After reading and digesting the above, you should hopefully be able to better formulate your questions (or perhaps the above will be sufficient to resolve them).
     
  4. Feb 9, 2014 #3

    ghwellsjr

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    If the particle is a photon or some other massless particle, then it must have a slope of plus or minus one although it can be anywhere on the diagram, it doesn't have to pass through the origin like the dashed lines in your drawing do. Otherwise, for all other particles that have mass, the slope can never be plus or minus one, like it appears the beginning of A and the ending of B do in your drawing, it has to be greater than one up to infinity or less then minus one up to minus infinity, like the remaining parts of your lines do.

    That's true, too.

    [I've added in what I think you meant to say, since that's the phrase you used in the previous sentence.]

    You could say that every point (event) on the world line has a pair of asymptotes going out and up, one with a slope +1 and one with a slope of -1, which would represent visible photons that would propagate to other worldlines allowing all the particles to see each other, after some delay, of course.

    There's no hyperbola in a single diagram representing a single Inertial Reference Frame (IRF) as you have made your diagram.

    Yes, if you sweep out a series of new diagrams derived by the Lorentz Transformation at different speeds and plotted the coordinates of an event, it would trace out a hyperbola.

    No, worldlines (for real particles with mass) can only be time like and every segment between any two events can only be time like. If you drew a line between two space like separated events, it would not be considered a legitimate world line because it would represent a particle traveling at faster than the speed of light which is not possible.

    I have redrawn your diagram with some modifications. First, I added in dots along the world lines to represent 1-nanosecond increments of time for each particle. Second, I had both particles start at an earlier time so that the dots could be correctly placed. Third, I made the beginning of A and the ending of B be 99%c rather than 100%c which it looked like what you intended. (We can't have particles with mass traveling at the speed of light.) Fourth, I have added in some of those asymptotic photons propagating out and up at the speed of light going from one world line to the other one. (I am considering the speed of light to be 1 foot per nanosecond.) Here's the defining diagram:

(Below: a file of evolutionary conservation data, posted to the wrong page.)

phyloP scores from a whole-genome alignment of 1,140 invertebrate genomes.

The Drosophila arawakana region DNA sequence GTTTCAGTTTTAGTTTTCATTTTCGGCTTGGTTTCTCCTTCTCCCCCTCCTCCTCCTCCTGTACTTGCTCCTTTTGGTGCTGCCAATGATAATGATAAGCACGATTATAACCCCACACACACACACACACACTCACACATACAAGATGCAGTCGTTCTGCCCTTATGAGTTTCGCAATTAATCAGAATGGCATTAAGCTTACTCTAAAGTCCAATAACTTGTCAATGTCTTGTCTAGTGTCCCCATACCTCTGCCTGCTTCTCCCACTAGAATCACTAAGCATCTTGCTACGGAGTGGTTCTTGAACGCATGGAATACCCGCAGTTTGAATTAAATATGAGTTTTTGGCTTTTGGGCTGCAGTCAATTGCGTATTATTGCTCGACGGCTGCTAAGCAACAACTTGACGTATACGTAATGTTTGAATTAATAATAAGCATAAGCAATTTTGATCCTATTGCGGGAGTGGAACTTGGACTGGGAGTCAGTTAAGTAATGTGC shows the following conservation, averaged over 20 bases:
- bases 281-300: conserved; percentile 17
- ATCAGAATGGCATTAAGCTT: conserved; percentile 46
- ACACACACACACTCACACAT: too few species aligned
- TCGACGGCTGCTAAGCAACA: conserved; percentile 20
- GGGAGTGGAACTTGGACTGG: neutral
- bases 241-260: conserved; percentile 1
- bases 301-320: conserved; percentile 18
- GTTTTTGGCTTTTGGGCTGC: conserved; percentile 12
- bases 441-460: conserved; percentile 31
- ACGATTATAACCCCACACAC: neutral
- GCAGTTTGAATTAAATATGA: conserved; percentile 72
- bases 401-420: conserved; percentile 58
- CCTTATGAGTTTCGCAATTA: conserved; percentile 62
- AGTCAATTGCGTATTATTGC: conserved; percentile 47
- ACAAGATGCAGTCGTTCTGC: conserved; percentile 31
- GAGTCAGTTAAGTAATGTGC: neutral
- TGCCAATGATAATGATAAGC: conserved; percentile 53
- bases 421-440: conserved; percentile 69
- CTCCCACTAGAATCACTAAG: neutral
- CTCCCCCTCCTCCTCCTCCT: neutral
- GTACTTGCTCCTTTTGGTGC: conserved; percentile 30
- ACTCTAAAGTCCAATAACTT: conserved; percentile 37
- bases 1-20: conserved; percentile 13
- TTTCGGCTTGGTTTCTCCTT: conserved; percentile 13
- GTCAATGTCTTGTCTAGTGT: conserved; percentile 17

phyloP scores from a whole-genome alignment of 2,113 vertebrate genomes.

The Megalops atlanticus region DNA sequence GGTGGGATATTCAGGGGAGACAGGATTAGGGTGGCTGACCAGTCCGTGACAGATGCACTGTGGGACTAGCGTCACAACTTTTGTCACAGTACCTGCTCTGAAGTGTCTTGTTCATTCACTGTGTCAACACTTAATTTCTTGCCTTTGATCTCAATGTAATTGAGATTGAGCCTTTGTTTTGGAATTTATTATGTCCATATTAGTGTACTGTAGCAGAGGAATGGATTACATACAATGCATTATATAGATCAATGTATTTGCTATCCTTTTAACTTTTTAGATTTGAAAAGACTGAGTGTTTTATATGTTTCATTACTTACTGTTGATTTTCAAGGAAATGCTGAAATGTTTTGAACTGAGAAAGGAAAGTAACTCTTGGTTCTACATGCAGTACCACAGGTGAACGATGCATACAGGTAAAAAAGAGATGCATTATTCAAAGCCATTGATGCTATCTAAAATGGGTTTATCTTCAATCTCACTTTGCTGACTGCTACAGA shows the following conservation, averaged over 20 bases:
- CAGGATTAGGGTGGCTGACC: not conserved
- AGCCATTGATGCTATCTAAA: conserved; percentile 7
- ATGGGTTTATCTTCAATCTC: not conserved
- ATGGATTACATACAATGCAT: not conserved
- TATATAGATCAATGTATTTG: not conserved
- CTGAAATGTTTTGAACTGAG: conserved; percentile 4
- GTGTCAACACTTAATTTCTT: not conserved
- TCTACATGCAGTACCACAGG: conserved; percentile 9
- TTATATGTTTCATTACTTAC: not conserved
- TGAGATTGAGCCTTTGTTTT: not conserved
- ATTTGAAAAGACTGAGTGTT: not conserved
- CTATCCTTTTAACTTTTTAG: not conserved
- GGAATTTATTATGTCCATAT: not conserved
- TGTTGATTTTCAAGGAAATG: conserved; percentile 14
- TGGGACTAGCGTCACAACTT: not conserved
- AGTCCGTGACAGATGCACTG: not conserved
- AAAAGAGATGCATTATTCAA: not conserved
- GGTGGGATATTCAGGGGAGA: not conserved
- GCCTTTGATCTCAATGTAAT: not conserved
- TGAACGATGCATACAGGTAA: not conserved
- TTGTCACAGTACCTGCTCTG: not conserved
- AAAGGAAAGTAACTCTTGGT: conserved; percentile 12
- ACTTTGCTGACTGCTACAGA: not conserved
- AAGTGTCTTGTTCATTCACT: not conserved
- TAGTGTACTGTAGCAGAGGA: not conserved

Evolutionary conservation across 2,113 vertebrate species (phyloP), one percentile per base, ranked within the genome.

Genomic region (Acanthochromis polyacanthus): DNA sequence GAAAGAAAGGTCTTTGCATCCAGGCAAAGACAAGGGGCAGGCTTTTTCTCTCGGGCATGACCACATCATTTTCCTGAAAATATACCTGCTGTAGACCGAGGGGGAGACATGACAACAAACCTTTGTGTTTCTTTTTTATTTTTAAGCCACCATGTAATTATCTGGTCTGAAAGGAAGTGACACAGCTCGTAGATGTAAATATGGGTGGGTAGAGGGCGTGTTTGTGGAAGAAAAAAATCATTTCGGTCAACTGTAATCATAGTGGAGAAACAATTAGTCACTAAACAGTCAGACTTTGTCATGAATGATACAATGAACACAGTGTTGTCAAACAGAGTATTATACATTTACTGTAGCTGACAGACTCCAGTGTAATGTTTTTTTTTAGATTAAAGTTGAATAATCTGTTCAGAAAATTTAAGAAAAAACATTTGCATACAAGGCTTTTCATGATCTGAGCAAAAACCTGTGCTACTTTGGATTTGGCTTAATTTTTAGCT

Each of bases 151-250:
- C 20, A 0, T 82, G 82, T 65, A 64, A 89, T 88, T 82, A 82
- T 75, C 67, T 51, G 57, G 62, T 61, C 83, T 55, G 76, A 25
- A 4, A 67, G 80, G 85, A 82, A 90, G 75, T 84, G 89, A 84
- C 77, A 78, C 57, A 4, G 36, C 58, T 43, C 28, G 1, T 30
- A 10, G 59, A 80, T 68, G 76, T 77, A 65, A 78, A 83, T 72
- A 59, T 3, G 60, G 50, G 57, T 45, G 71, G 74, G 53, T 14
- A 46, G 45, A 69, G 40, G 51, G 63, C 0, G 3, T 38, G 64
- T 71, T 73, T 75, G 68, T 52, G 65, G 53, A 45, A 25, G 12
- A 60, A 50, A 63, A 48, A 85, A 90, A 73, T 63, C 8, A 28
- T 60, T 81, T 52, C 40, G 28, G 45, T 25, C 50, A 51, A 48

attachment.php?attachmentid=66432&stc=1&d=1391932945.png

    I made this diagram by having the red particle stationary for 4 nsecs and then it traveled for 1 nsec at 0.2c, followed by 0.4c, 0.7c and finally 0.99c. The blue particle is the same pattern but in the opposite order. Note the dots that are connected by asymptotic light paths (I only drew in a few).

    Now we transform to a speed of 0.2c which makes the segments that were traveling at 0.2c stationary. Note that the photons continue to propagate at 1c but connect the same pairs of events between the two particles:

    attachment.php?attachmentid=66433&stc=1&d=1391932945.png

    Next we transform the original defining IRF to 0.4c:

    attachment.php?attachmentid=66434&stc=1&d=1391932945.png
    Now 0.7c:

    attachment.php?attachmentid=66438&stc=1&d=1391932945.png

    When we go to 0.99c, the drawing can get very large so I reduced the scale to half of what it was in the earlier diagrams:

    attachment.php?attachmentid=66439&stc=1&d=1391934278.png

    But to make it easier to see the detail, I zoomed in on the upper left portion of the previous diagram:

    attachment.php?attachmentid=66440&stc=1&d=1391932945.png

    Now that very long segment at the beginning of A and at the ending of B is just is just 1 nsec long and everything else is dilated.

    Again, for all these diagrams, note that the thin lines representing the propagation of light between particular events on the two world lines conveys the same information in all the diagrams. This is why we can say that no IRF is preferred, they all contain exactly the same information.

    Also, if you look at the top red event as you scan down through the IRF's, you can see how it traces out a hyperbola. The same is true for all the other events.

    Well, I hope that I have answered your questions. If not, re-ask.
     

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    Last edited: Feb 9, 2014